Mayor Miro Weinberger’s Statement Regarding the Practice of Extra Duty Overtime for Burlington Police Department Personnel

Burlington, VT – Today, Mayor Miro Weinberger provided an update on the ongoing work to ensure that the practice of voluntary extra duty overtime for police officers and other personnel of the Burlington Police Department best supports the City’s broad public safety goals and priorities.  

“Generally, our practice of allowing voluntary extra-duty police service agreements for special events provides broad public safety benefits, and at no cost to taxpayers. However, I agree with many who have shared their concerns that the recent contract with a private condo association is problematic,” said Mayor Miro Weinberger “This specific off-duty detail was unique, not consistent with City policy we negotiated in 2018, and will not continue. Of much greater concern is that any neighborhood in the City feels that they need to pay out of pocket for basic public safety services. We need to get back to a place as soon as possible where we consistently have a strong public safety presence and the resources to provide an immediate response to any person who calls for police support as we have historically.”

“I understand that news of the River Watch contract gives Burlingtonians pause. Equal application of the law—and of police services—is the cornerstone of our agency, and always has been. Accordingly, Mayor Weinberger and I have reviewed and are reviewing the BPOA collective bargaining agreement with regard to extra-duty work that is not event-based. Right now, it appears that the River Watch contract is unique,” said Chief Jon Murad. “However, that does not solve the greater concern, which is what drove the residents of River Watch to seek this extra-duty contract at all. We stack or defer to online reporting 25% of calls and send CSOs or CSLs to another 25%—that is, we send police to 50% fewer calls. We are down about 60% of patrol staffing. It is these deficits, together with the attendant rise in some crimes, that creates a feeling that service is inadequate throughout the city as a whole. These unresolved issues remain our top priority.”


  • It has long been the practice of the City of Burlington, as it is in most cities, to allow its police officers union to accept contracts with outside parties for the purpose of voluntary extra duty details.
  • Generally, these details help improve public safety broadly at no cost to taxpayers by ensuring that our trained and licensed local officers (in lieu of private security companies or officers from other agencies) are providing traffic control and are available to respond quickly at construction sites and for major public events including sports games, parades, festivals, the observance of major religious holidays, the marathon and other road races, and more.
  • It is common that City permits for such events include terms that require a certain number of police officers be present.
  • In 2018, the Administration prioritized the negotiation of new language to strengthen the oversight of extra duty contracts. As a result, the City’s policy was clarified in the 2018 BPOA contract, and the language carried over in the 2022 contract. Now all extra duty contracts must be approved by the Police Chief or their designee and are limited in scope to be for special events and street construction and the contract is clear that “The official duties of Police Department personnel shall take precedence over all special events, private construction projects, or other outside employment.”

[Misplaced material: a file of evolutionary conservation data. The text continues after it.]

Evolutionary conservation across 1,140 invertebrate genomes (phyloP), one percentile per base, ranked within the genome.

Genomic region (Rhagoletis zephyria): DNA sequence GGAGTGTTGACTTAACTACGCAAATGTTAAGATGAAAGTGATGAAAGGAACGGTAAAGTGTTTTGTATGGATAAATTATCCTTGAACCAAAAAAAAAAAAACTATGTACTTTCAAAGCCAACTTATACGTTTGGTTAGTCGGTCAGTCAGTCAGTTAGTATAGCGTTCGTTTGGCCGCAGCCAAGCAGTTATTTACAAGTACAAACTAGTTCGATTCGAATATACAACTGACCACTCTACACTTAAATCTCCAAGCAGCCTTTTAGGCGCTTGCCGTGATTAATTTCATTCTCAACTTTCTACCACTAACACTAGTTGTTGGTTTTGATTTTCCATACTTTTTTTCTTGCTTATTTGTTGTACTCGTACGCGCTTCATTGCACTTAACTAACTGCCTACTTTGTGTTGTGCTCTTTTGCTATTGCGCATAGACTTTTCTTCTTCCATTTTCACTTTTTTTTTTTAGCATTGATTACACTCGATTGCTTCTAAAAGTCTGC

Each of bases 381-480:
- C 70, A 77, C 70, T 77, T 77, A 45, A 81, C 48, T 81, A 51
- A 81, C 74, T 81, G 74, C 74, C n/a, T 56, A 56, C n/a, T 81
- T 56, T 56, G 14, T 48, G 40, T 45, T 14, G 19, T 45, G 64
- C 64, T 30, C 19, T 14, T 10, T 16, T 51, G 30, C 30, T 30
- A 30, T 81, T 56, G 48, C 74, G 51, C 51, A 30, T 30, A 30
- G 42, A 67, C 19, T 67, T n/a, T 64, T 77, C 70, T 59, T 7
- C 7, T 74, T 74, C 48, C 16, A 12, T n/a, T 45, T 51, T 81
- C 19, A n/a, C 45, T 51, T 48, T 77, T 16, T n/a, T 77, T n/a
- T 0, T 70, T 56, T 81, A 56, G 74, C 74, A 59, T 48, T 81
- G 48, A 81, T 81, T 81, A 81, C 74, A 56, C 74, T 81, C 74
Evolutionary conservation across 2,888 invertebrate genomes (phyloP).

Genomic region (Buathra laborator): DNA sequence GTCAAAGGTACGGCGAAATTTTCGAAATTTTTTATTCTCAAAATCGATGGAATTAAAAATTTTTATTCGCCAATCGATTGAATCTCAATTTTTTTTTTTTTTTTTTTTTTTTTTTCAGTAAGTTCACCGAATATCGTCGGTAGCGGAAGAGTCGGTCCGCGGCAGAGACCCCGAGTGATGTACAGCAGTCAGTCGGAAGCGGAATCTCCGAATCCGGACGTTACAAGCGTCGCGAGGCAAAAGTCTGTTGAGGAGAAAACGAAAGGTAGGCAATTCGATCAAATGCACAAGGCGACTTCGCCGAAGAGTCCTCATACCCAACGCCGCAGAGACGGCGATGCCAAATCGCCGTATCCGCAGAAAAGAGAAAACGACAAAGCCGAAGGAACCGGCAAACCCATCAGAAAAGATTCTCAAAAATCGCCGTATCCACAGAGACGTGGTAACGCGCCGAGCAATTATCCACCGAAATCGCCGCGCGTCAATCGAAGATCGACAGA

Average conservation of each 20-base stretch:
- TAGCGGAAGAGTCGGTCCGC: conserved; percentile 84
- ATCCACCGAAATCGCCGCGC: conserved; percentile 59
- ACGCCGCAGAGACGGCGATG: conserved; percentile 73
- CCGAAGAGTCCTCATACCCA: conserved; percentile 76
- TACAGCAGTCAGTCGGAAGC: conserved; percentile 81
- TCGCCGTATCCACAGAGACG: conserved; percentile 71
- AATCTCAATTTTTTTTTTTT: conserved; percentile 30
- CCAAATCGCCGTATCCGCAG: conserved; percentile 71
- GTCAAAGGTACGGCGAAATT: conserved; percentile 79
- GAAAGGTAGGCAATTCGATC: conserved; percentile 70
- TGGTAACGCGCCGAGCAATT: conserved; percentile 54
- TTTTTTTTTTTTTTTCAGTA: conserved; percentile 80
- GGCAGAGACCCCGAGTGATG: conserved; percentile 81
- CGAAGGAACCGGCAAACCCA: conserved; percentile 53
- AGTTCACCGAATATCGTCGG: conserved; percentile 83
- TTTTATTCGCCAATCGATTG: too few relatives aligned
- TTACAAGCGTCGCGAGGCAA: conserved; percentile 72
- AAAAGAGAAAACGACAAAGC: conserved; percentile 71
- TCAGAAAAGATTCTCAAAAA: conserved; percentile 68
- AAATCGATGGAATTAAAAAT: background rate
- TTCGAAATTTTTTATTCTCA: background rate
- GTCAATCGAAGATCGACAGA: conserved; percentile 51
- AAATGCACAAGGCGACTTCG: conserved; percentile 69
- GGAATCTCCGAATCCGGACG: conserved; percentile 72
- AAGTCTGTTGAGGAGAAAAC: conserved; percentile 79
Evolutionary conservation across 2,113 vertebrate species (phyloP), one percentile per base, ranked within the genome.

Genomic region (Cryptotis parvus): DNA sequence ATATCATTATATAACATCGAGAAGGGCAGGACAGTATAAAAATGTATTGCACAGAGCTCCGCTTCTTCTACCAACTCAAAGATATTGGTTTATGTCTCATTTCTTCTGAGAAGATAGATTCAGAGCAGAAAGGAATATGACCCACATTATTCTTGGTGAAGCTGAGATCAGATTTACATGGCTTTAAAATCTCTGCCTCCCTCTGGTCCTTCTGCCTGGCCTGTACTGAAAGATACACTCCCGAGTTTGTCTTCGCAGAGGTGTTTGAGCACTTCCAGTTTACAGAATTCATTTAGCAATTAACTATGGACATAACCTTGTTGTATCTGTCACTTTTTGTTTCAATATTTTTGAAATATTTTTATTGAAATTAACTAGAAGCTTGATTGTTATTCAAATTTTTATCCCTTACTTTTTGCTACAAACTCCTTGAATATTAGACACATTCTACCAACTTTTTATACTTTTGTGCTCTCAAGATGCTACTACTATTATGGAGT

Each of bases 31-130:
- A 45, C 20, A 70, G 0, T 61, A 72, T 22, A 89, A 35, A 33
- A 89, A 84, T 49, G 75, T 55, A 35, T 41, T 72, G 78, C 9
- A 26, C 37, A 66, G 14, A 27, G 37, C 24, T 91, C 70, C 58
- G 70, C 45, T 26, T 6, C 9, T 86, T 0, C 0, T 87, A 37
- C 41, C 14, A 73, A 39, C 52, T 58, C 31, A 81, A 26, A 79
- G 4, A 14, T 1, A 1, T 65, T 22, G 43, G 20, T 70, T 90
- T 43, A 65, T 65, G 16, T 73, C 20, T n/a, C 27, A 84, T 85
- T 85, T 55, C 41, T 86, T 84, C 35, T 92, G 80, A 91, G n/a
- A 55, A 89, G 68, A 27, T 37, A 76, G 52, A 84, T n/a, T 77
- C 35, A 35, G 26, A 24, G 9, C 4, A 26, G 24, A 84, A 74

Response to the River Watch – BPOA Contract

  • The Mayor directed the Department leadership to not renew the contract which expired on January 17, 2023, and to not approve any similar contracts.
  • The Mayor notified the Chief and BPOA of his specific concerns around the unique nature of the River Watch contract, and invited union leaders to meet to discuss the issue.
  • The Administration has reviewed the contracts on file going back several years, including prior to the new agreement with BPOA in 2018, and reviewed all hours actually billed for voluntary extra duty in 2022.
  • In total, approximately 220 voluntary overtime hours were billed to River Watch.
  • Preliminary 2022 data shows that sworn officers worked approximately 20,000 hours of overtime, which includes voluntary extra-duty, voluntary BPD details, and held-overtime (where officers are held after their normal shift or asked to come in early). Of the 20,000, approximately 875 hours were extra duty for outside organizations.
  • The Administration finds that the River Watch agreement is unique in that the Company is a private condo association (residence) and that the contract terms include nightly coverage for the full duration of the contract period (about 30 days).
  • The Mayor believes that the River Watch contract is not consistent with the agreed terms in the BPOA contract regarding extra duty agreements for street and special events, and that similar contracts should not be approved going forward.    



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City Department: 
Mayor's Office